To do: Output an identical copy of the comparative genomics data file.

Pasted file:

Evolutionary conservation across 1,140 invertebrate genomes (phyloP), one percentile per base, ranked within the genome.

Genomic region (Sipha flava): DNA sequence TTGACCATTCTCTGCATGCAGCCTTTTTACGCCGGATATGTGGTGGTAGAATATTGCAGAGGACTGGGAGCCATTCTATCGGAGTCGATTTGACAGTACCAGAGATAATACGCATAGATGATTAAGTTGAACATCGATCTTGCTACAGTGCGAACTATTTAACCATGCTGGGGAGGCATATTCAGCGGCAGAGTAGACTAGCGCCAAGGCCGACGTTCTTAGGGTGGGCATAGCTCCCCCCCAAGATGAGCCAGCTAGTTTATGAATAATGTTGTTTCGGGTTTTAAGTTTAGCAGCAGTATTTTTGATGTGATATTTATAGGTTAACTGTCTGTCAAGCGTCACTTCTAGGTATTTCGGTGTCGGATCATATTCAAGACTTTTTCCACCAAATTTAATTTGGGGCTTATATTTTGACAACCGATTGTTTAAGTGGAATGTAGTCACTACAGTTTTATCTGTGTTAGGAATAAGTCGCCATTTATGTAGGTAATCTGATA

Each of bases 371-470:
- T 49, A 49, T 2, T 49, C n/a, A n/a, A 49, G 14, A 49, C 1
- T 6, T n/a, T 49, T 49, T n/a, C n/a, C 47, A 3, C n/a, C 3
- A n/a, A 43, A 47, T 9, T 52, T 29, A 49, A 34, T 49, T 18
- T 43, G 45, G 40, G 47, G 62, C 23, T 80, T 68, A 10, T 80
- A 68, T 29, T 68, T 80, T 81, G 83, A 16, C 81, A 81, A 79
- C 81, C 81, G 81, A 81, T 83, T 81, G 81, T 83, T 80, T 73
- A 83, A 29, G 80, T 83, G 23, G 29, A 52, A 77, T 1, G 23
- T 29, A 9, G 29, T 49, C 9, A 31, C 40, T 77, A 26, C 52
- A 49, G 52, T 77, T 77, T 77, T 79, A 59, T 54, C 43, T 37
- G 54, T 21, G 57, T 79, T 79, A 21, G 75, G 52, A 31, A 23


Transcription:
Evolutionary conservation across 1,140 invertebrate genomes (phyloP), one percentile per base, ranked within the genome.

Genomic region (Sipha flava): DNA sequence TTGACCATTCTCTGCATGCAGCCTTTTTACGCCGGATATGTGGTGGTAGAATATTGCAGAGGACTGGGAGCCATTCTATCGGAGTCGATTTGACAGTACCAGAGATAATACGCATAGATGATTAAGTTGAACATCGATCTTGCTACAGTGCGAACTATTTAACCATGCTGGGGAGGCATATTCAGCGGCAGAGTAGACTAGCGCCAAGGCCGACGTTCTTAGGGTGGGCATAGCTCCCCCCCAAGATGAGCCAGCTAGTTTATGAATAATGTTGTTTCGGGTTTTAAGTTTAGCAGCAGTATTTTTGATGTGATATTTATAGGTTAACTGTCTGTCAAGCGTCACTTCTAGGTATTTCGGTGTCGGATCATATTCAAGACTTTTTCCACCAAATTTAATTTGGGGCTTATATTTTGACAACCGATTGTTTAAGTGGAATGTAGTCACTACAGTTTTATCTGTGTTAGGAATAAGTCGCCATTTATGTAGGTAATCTGATA

Each of bases 371-470:
- T 49, A 49, T 2, T 49, C n/a, A n/a, A 49, G 14, A 49, C 1
- T 6, T n/a, T 49, T 49, T n/a, C n/a, C 47, A 3, C n/a, C 3
- A n/a, A 43, A 47, T 9, T 52, T 29, A 49, A 34, T 49, T 18
- T 43, G 45, G 40, G 47, G 62, C 23, T 80, T 68, A 10, T 80
- A 68, T 29, T 68, T 80, T 81, G 83, A 16, C 81, A 81, A 79
- C 81, C 81, G 81, A 81, T 83, T 81, G 81, T 83, T 80, T 73
- A 83, A 29, G 80, T 83, G 23, G 29, A 52, A 77, T 1, G 23
- T 29, A 9, G 29, T 49, C 9, A 31, C 40, T 77, A 26, C 52
- A 49, G 52, T 77, T 77, T 77, T 79, A 59, T 54, C 43, T 37
- G 54, T 21, G 57, T 79, T 79, A 21, G 75, G 52, A 31, A 23